1.9% vacancy rate, down from 4.1% in October 2010; a one bedroom private apartment sat at 1.8%, down from 3%; the vacancy rate of a two bedroom unit sat at 2%, down from 4.2%; and a three bedroom unit had a vacancy rate of 3.3%, down from 5.3% in October 201015.

Downtown Calgary reported the lowest vacancy rate, sitting at 1% in October 2011. Demand for rental units in the downtown area has remained high, as many people strive to live close to their place of work. The Beltline area has also benefitted from increased activity in the core, posting a vacancy rate of 1.7% in 201116.

As the economy continues to improve in 2012, rental vacancy rates are expected to moderate further.

Top Investment Town

Calgary, the head office center of the west, is no longer a city with wild economic swings like it experienced in the 1980’s. It’s economy has diversified (with more work to do), the population growth continues to be leading the Nation, incomes are increasing faster than anywhere else, and the lifestyle it offers has been rated one of the best in North America.

Receiving an ‘A’ grade from the Conference Board of Canada17, Calgary showcases many investment opportunities. A growing population, steady job creation and the strong resale housing market are driving growth.

During the economic recession, Calgary’s real estate market made a predictable correction resulting in slightly more affordable housing compared to recent years passed. It was economically impossible for the market to continue at the pace at which it was heading and now finds itself adjusting to market realities.

Housing affordability will continue to be an issue in Calgary, with rents increasing and a high average price. However, when we look at that price versus average income, we see that other cities in this country have a much larger problem on their hands. Calgary has the long-term economics to support long-term market strength while other cities do not.

1.City of Calgary. (2011). “2001 Civic Census Overview”. (April 2011). http://www.calgary.ca/CA/city-clerks/Documents/Election-and-information-services/Civic- Census/2011_census_result_book.pdf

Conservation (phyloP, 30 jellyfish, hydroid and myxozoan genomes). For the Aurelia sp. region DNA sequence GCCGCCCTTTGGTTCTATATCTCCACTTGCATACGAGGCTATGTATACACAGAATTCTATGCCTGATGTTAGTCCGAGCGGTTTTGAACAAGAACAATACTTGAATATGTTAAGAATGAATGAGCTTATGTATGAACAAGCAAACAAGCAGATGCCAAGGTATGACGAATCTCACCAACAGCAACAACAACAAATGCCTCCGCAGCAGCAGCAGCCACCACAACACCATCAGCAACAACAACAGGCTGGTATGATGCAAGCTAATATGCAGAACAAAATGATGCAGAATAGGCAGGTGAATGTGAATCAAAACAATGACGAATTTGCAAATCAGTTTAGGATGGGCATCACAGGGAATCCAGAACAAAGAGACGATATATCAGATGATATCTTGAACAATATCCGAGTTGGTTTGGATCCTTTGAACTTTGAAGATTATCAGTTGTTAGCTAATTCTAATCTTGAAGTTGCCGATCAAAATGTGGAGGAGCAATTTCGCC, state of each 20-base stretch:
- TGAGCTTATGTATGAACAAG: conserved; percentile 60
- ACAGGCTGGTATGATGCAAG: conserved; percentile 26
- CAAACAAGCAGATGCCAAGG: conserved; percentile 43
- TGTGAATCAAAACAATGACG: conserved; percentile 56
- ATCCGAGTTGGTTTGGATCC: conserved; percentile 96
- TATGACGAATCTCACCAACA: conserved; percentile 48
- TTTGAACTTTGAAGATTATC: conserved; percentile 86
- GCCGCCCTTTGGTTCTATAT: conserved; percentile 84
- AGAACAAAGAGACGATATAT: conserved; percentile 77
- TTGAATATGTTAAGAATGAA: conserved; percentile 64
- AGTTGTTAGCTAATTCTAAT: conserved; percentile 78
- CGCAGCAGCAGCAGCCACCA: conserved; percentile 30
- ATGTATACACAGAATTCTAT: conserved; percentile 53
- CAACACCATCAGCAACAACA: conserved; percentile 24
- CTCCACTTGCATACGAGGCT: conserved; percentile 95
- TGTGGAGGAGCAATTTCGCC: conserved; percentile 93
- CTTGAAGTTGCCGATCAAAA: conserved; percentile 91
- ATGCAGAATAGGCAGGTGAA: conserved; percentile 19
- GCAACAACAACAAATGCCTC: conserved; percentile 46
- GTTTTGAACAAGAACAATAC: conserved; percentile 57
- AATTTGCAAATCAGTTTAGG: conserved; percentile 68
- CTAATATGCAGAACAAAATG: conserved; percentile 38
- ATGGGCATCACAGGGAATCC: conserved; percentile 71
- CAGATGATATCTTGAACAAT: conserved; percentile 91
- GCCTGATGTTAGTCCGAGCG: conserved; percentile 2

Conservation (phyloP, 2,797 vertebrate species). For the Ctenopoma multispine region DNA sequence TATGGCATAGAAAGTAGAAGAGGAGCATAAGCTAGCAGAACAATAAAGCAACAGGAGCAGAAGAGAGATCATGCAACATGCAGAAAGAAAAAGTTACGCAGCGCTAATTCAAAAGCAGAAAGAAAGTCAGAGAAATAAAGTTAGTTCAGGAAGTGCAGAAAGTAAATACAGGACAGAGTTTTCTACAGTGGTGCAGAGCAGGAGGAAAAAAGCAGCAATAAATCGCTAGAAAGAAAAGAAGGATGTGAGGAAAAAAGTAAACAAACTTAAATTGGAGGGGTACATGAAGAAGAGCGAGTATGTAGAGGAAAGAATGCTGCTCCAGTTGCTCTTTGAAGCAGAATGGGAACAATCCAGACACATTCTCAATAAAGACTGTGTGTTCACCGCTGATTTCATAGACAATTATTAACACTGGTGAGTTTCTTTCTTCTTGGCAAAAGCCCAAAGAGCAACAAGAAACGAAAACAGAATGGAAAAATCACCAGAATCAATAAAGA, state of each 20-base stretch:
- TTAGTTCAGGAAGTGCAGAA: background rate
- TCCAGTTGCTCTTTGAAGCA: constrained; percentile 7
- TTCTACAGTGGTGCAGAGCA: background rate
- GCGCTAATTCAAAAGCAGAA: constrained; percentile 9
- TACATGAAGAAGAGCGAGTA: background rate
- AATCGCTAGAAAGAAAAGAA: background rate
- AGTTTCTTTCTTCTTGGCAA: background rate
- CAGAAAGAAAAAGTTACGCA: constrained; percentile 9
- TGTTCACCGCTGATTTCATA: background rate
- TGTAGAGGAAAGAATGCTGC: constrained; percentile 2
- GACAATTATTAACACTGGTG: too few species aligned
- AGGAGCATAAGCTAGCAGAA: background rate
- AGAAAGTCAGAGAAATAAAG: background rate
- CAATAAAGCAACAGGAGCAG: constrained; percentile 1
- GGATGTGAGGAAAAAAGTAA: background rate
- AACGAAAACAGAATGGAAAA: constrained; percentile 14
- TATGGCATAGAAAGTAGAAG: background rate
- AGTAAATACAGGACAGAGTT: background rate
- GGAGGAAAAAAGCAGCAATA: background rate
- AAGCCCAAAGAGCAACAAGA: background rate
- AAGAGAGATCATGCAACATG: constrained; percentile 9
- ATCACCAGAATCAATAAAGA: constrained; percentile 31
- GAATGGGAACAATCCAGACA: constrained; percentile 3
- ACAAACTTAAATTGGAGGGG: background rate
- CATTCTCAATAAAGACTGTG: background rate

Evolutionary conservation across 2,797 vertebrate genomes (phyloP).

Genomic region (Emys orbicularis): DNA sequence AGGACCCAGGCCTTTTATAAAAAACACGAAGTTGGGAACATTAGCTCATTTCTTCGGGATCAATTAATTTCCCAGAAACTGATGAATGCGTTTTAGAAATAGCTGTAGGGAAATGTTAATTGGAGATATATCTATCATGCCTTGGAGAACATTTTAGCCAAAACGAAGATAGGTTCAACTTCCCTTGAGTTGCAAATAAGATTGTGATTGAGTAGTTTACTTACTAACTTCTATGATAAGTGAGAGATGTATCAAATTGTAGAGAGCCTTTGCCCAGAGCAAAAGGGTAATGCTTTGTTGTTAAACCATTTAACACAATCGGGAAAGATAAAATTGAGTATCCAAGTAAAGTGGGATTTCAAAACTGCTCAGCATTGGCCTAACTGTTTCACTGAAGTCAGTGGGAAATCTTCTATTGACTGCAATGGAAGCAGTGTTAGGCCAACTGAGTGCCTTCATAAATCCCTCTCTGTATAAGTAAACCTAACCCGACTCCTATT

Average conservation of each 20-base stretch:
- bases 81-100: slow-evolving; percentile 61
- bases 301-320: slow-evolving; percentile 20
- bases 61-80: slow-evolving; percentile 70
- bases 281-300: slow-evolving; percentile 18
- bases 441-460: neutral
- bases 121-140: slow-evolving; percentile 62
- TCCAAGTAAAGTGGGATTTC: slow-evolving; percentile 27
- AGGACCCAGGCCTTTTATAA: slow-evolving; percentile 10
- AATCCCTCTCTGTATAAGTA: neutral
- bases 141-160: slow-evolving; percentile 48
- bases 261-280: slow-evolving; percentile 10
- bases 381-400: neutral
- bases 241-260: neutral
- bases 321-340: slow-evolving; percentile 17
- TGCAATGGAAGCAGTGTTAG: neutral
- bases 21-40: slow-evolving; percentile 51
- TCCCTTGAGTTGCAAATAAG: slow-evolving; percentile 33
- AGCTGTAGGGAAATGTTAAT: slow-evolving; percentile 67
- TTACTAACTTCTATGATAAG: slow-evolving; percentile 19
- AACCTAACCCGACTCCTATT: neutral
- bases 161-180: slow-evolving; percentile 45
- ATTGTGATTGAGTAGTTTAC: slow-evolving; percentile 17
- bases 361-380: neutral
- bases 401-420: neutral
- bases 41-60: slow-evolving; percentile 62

2.Ibid.
3.Ibid.
4.CMHC. (January 2012). “Housing Now – Calgary CMA”. http://www.cmhc-schl.gc.ca/odpub/esub/64167/64167_2012_M01.pdf?fr=1330028095785
5.CMHC. (Fall 2011). “Housing Market Outlook – Calgary CMA”. http://www.cmhc‐schl.gc.ca/odpub/esub/64339/64339_2011_B02.pdf?fr=1330032593501

6 City of Calgary. (January 6, 2012). “The City of Calgary records third‐highest year for building permits in 2011”.
http://www.calgaryeconomicdevelopment.com/relocate/construction/building‐permits
7.CMHC. (January 2012). “Housing Now – Calgary CMA”. http://www.cmhc-schl.gc.ca/odpub/esub/64167/64167_2012_M01.pdf?fr=1330028095785
8.CMHC. (Fall 2011). “Housing Market Outlook – Calgary CMA”. http://www.cmhc-schl.gc.ca/odpub/esub/64339/64339_2011_B02.pdf?fr=1330032593501

9.Calgary Real Estate Board. (January 3, 2012). “Year‐End Figures Demonstrate Stable Growth”. http://www.creb.com/public/documents/statistics/2011/package/res-stats-2011_December.pdf
10.Ibid.
11.CMHC. (January 2012). “Housing Now – Calgary CMA”. http://www.cmhc-schl.gc.ca/odpub/esub/64167/64167_2012_M01.pdf?fr=1330028095785
12.RBC. (November 2011). Housing Trends and Affordability. http://www.rbc.com/newsroom/pdf/HA-1125-2011.pdf.
13.CMHC. (Fall 2011). Rental Market Report – Calgary CMA. http://www.cmhc-schl.gc.ca/odpub/esub/64371/64371_2011_A01.pdf?fr=1330038341834.
14.CMHC. (Fall 2011). “Housing Market Outlook – Calgary CMA”. http://www.cmhc-schl.gc.ca/odpub/esub/64339/64339_2011_B02.pdf?fr=1330032593501.

15.Ibid.
16.Ibid.
17.Calgary Economic Development. (2010). “Building Momentum,”. http://www.calgaryeconomicdevelopment.com/sites/default/files/CalgaryEconomicDevelopment_2011AnnualReport.pdf .